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Why Breaking Bad's Episode Count Is More Important Than You Think

Breaking Bad isn't considered one of the greatest TV shows of the 21st century for nothing. The story of Walter White (Bryan Cranston), a milquetoast chemistry teacher who becomes a ruthless meth kingpin after a cancer diagnosis throws his life into chaos, has a depth and scope that can truly be described as Shakespearean. But it's not just the story and characters themselves that make Breaking Bad so great. The writing throughout all five seasons of the show is exceptional, and one thing its creators always excelled at was packing the show with rich symbolism.

The show's penchant for symbolism isn't surprising when you consider that creator Vince Gilligan worked on The X-Files, a series that dwelled in the world of conspiracy and clandestine connections. Breaking Bad's symbolism is most notable in episodes like "Fly," and the metaphor that kept on giving that was the pink teddy bear from season 2. However, this attention to detail wasn't limited to big story moments and important episodes. Now that the series has been off the air for a number of years, fans have discovered that even something as banal as the show's episode count may have a deeper meaning.

The possible Breaking Bad symbolism behind the number 62

During its time on AMC, Breaking Bad ran for five seasons and a total of 62 episodes. Considering how lauded the show's final season was, it's clear that the number of episodes was just enough to successfully tell the story without overstaying its welcome. But according to some eagle-eyed viewers, the fact that the show had 62 episodes isn't random.

Since the show finished airing, fans have taken to platforms like Twitter and Reddit to point out that 62 is an especially symbolic number given the plot of the show. On the periodic table, the 62nd element listed is Samarium, a rare-earth element that has a number of uses. One of the most important of those uses is in a drug called Quadramet. Quadramet is used to treat bone pain caused by several different types of advanced cancers, including lung cancer. Of course, the entire story of Breaking Bad kicks off with Walt being diagnosed with inoperable lung cancer.

Whether it's purely a coincidence or a fun Easter egg planted during the planning of the series, it's not the only instance where the periodic table of elements has been used to convey Breaking Bad's symbolism.

The hidden meaning behind Breaking Bad's title sequence

Anyone who has seen even one episode of Breaking Bad knows that the periodic table of elements plays a big role in the opening title sequence for the series. Elemental symbols float over a green background, until the symbols "Br" and "Ba" pop up, from which the title of the show then spells itself out. On one hand, the show could have just gotten lucky with the fact that their title so easily coincided with the symbols for two elements. On the other, there might be something more to the specific elements used to spell out the name.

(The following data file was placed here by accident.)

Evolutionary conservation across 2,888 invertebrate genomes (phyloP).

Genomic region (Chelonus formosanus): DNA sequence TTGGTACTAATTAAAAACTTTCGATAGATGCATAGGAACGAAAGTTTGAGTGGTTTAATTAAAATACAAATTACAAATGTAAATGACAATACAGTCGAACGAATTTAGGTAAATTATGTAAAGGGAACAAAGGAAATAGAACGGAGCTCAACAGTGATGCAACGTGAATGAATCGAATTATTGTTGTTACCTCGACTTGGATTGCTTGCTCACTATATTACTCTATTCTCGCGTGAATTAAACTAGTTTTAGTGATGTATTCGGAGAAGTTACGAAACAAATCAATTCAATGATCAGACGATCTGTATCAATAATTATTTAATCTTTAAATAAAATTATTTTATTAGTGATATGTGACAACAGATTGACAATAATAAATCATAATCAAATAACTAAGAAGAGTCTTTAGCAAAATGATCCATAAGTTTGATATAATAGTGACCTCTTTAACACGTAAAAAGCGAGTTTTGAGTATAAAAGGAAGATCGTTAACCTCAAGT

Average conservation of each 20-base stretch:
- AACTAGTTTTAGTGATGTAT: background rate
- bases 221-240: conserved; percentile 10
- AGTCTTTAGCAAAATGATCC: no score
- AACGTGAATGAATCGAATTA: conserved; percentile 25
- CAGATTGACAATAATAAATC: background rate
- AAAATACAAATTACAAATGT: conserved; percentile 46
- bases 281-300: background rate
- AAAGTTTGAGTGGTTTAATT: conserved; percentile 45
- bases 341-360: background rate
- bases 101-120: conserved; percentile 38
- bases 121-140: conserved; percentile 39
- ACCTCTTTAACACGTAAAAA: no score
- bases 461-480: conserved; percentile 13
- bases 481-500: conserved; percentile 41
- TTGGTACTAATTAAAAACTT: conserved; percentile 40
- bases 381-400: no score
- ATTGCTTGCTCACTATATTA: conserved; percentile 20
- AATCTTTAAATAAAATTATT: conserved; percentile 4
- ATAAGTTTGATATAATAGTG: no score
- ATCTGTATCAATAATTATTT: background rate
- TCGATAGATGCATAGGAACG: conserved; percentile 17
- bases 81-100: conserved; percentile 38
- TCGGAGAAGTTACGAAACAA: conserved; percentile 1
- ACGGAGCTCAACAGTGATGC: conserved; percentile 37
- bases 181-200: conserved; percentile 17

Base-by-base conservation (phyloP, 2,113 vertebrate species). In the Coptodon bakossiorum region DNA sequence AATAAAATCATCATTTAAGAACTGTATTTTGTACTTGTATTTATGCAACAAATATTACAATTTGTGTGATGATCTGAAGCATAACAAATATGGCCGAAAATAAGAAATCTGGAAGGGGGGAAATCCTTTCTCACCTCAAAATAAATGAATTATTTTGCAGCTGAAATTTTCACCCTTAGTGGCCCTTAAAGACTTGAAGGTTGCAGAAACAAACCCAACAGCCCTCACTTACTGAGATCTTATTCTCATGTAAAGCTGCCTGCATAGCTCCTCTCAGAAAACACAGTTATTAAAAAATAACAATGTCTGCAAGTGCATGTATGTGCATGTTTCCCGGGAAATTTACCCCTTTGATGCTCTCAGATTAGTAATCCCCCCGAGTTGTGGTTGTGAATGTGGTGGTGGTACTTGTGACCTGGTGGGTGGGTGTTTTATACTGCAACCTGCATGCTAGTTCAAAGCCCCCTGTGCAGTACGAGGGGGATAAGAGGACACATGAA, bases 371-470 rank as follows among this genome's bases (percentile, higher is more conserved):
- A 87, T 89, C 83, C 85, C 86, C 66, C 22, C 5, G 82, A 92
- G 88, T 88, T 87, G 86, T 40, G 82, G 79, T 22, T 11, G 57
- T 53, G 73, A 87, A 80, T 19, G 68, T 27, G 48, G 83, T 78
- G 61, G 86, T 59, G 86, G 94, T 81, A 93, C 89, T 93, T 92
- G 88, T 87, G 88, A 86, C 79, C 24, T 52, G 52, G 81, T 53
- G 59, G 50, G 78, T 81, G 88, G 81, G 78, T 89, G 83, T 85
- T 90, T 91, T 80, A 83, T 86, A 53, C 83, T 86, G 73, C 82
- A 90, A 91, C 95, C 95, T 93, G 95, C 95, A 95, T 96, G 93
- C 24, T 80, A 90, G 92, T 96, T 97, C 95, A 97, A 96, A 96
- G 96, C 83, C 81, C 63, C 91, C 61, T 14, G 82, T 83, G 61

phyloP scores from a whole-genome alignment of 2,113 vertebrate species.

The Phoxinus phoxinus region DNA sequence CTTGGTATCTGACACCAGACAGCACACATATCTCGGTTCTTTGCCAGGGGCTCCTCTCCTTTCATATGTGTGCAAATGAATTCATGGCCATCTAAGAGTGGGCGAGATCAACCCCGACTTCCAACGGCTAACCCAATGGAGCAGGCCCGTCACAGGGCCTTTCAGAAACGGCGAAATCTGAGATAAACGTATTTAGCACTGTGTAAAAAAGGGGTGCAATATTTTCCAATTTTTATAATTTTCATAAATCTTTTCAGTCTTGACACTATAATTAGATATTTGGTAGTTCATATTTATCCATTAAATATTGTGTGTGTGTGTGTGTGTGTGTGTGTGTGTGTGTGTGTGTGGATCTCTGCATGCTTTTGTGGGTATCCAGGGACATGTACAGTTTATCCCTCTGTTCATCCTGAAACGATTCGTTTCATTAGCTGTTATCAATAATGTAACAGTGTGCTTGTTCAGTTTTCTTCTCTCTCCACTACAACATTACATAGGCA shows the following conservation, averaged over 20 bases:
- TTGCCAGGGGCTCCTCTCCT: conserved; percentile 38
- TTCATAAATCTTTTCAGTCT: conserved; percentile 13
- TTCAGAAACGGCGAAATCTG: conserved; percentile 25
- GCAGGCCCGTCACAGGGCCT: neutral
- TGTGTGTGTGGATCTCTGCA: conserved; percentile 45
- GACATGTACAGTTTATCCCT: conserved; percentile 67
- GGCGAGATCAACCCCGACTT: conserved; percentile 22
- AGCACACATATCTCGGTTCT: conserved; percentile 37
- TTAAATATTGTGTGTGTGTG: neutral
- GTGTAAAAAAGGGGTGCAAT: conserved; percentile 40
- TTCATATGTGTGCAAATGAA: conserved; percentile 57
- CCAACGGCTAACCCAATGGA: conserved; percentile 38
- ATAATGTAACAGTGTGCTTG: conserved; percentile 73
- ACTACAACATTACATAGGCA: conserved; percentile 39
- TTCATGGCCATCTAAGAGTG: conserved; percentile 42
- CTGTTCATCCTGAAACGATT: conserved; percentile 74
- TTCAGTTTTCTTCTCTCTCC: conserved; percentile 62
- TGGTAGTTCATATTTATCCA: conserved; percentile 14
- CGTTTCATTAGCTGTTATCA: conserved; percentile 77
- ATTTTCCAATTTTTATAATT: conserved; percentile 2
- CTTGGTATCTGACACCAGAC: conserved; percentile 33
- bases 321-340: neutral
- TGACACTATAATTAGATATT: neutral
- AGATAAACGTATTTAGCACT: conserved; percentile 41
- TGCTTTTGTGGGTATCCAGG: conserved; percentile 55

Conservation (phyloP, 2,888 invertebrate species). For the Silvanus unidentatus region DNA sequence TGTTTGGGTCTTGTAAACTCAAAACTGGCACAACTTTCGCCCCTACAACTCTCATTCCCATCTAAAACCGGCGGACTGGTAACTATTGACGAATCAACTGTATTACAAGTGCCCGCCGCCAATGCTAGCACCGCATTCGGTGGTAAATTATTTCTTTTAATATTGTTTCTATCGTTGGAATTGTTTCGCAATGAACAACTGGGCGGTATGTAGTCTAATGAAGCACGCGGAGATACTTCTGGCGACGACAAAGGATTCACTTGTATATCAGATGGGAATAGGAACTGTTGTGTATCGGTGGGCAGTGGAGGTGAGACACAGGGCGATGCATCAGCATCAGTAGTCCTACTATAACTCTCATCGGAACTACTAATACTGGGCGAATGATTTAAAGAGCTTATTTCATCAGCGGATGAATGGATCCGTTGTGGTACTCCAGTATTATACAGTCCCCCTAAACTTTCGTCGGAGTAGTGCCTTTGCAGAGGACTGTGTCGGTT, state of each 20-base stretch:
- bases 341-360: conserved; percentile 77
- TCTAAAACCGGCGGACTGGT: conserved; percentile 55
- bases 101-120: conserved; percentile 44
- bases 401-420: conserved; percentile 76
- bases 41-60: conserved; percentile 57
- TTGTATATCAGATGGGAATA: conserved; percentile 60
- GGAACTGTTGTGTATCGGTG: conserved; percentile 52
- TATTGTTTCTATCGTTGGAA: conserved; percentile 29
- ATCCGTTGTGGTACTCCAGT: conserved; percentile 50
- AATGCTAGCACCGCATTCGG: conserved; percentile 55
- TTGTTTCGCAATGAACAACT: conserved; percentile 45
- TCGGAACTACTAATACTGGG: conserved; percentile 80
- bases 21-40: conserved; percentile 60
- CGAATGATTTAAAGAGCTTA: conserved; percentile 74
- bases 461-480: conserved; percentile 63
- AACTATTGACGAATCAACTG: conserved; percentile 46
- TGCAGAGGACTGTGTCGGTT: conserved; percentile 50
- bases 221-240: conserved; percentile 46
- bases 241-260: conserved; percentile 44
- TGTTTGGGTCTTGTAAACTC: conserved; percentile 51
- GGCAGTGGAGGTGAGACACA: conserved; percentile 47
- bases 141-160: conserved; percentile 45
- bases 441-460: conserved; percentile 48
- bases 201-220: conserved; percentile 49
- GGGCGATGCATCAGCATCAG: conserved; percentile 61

Writing for Screen Rant, Kara Hedash noted that Br and Ba are the symbols for the elements Bromine and Barium. One of Bromine's uses is in fire retardants, while Barium can be found in some fireworks. More specifically, Barium nitrate is used to give fireworks a green coloring, similar to the green background of the title sequence. Hedash also notes that the two elements used to create the title are used to put out fires and to start them. This could be a clever nod to the two sides of Walt: the sensible husband and father, and the reckless drug lord.

Using the elements as symbolism is clearly important to the ethos of the show, because it doesn't just happen in the show's opening credits — it's also found in the series finale.

What fans realized about the title of Breaking Bad's final episode

Breaking Bad's final season was an intense journey that concluded with the immensely satisfying finale episode titled "Felina." The first allusion contained within the title is to a Marty Robbins song titled "El Paso," which can be heard at several points during the episode (via AV Club). The song is a country ballad that tells the story of a cowboy who gets into trouble while vying for the affection of a woman named Feleena. His obsession with her leads him to grave danger, but the protagonist states, "My love is stronger than my fear of death."

Gold star if you noticed that the woman the protagonist of "El Paso" is in love with is named Feleena, and not Felina. While we can assume the Breaking Bad version of the name is pronounced the same way, the alternative spelling likely wasn't a mistake. A popular interpretation that began making the rounds on sites like Reddit posits that the alternate spelling of "Felina" correlates to the periodic symbols FeLiNa, or Iron, Lithium, and Sodium. Each of those elements are key components in blood, meth, and tears, respectively. While the protagonist of "El Paso" is willing to die for the love of the woman Feleena, Walt is willing to do the same for his own love, his drug empire. Oh, and it's also an anagram for the word "finale."

Whether all of these allusions were intentional or just the product of overactive imaginations, the fact that Breaking Bad is giving its fans something to chew on long after it stopped airing is yet another testament to the show's greatness.